Dentists Launch Nationwide Program To Place Microfilm I.D. On Teeth
SAN FRANCISCO (AP) _ A nationwide program to glue microfilm dots to people’s teeth was announced Saturday by the American Dental Association, which hopes to ease identification of missing persons and accident victims.
The announcement spurred criticism by a company that already sells metal identification disks. Dr. Richard Elggren, principal stockholder of Exactident Inc. in Sandy, Utah, threatened a patent lawsuit against the ADA and said plastic microfilm won’t work as well as metal disks.
Ken Beacham, secretary to the dental association’s Council on Dental Practice, told the association’s annual convention the group wants to create a centralized identification system to reduce confusion when authorities attempt to learn the identities of missing or dead people. He said eight companies now sell various types of disks.
Under the ADA’s voluntary program, dentists will bond plastic microfilm dots to the upper right front molars of adults who request them or to the equivalent baby tooth in children. The task takes about 15 minutes and no anesthetic is needed.
The microfilm is about the size of a typrewritten letter ″o,″ and has a 10-digit identification number plus a telephone number.
Coroners, doctors and others who try to identify dead or missing people would use a magnifying glass to read the identification number, then call the 24-hour hotline to reach a computerized registry at dental association headquarters in Chicago.
The registry will contain the person’s name, birth date, sex, address, phone number, Social Security number and name of the person’s dentist.
Beacham said the program will start on a nationwide basis by May, after trial use of the system in Maryland beginning in February.
The microfilm will be useful in identifying abducted children, elderly or handicapped people who become disoriented and victims of accidents or foul play, said Dr. James Cottone, head of forensic dentistry at the University of Texas in San Antonio.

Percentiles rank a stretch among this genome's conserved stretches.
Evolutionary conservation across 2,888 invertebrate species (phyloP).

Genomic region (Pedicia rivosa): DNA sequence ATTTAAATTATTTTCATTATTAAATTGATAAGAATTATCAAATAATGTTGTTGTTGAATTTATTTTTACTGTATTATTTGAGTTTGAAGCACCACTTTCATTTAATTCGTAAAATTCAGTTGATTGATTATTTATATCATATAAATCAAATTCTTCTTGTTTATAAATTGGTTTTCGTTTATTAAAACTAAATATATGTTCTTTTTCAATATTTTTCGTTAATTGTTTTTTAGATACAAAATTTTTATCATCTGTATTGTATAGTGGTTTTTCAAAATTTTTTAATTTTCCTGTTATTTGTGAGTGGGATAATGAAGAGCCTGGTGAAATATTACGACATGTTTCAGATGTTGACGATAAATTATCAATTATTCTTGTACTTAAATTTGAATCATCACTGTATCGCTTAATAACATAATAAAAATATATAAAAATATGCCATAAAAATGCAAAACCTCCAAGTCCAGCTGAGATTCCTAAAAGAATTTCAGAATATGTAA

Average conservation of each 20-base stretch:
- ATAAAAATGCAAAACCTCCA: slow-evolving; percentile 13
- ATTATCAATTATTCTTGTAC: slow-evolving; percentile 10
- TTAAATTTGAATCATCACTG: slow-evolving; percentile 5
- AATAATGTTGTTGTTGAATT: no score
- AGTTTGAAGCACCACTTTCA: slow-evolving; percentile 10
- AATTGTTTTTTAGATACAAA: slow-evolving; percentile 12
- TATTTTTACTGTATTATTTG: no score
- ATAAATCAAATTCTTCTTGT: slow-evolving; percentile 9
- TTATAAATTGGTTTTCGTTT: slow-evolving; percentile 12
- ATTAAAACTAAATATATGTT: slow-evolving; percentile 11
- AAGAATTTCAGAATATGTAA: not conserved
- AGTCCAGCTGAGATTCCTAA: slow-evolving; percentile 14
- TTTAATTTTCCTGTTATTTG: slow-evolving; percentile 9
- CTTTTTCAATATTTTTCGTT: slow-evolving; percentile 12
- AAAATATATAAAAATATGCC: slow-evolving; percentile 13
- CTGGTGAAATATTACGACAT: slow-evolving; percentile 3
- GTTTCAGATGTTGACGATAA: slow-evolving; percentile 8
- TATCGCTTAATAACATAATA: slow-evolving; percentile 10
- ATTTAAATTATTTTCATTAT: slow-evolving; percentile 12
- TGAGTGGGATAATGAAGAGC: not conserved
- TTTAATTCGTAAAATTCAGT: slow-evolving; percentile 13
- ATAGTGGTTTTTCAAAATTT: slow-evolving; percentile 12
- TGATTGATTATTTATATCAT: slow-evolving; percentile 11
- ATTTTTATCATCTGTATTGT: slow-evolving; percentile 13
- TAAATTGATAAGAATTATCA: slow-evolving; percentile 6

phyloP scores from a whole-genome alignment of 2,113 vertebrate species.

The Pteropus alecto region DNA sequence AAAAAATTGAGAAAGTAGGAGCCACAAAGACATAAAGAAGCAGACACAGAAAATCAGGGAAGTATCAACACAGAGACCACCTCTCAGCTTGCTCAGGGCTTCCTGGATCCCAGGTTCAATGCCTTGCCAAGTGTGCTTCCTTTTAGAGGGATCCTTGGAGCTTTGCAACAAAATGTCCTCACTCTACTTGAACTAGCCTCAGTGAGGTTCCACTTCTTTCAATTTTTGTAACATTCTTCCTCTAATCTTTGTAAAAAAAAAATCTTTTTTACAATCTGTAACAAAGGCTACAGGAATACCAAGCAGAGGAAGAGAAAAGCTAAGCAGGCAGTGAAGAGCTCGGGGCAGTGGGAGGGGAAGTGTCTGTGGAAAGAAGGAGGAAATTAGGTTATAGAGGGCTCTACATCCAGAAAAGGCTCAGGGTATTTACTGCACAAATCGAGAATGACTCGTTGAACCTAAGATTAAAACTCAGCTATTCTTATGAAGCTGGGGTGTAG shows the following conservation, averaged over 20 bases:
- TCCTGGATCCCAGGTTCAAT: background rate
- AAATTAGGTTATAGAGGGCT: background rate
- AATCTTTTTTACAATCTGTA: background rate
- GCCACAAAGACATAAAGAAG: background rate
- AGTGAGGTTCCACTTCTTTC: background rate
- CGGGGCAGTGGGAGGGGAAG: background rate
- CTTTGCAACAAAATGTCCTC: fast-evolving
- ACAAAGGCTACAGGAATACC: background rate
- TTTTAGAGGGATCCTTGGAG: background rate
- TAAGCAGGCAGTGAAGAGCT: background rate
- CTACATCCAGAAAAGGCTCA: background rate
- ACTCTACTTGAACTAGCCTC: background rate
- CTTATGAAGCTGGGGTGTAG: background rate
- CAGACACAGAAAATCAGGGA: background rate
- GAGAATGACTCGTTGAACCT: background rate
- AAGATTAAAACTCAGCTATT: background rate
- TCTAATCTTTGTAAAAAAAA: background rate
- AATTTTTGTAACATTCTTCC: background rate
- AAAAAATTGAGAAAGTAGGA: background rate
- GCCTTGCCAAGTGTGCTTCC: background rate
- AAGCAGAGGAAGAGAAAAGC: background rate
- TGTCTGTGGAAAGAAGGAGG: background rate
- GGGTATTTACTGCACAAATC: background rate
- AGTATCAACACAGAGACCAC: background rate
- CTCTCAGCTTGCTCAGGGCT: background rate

″All frequent flyers should have one of these put on because of the possibility of untimely death,″ said Cottone, who helped identify victims of the Delta Air Lines Flight 191 crash in Dallas in August.
Dentists will pay $10 for the disks, Beacham said, adding he expects patients will be charged $20 to $25.
Elggren argued that his firm was first in line for a patent on the process of placing identification disks on teeth.
″The free enterprise system is being jeopardized by the ADA,″ Elggren said. ″If it means going to court to determine who has the patent rights, then that’s what we’ll have to do.″
Elggren argued that resins used to glue microfilm to teeth will erode the plastic, eventually making identification numbers unreadable.
Beacham said the ADA also has a patent pending, and argued that plastic is superior to stainless steel disks because it will stretch as children’s teeth grow.
Beacham estimated that up to 50,000 people already wear identification disks made by various companies. The problem, he said, is the lack of a centralized registry and that each company uses a different identification numbering system.
The identification system is needed because the use of fluoride has significantly reduced cavities in Americans, and fillings have been the easiest way to identify bodies, Cottone said.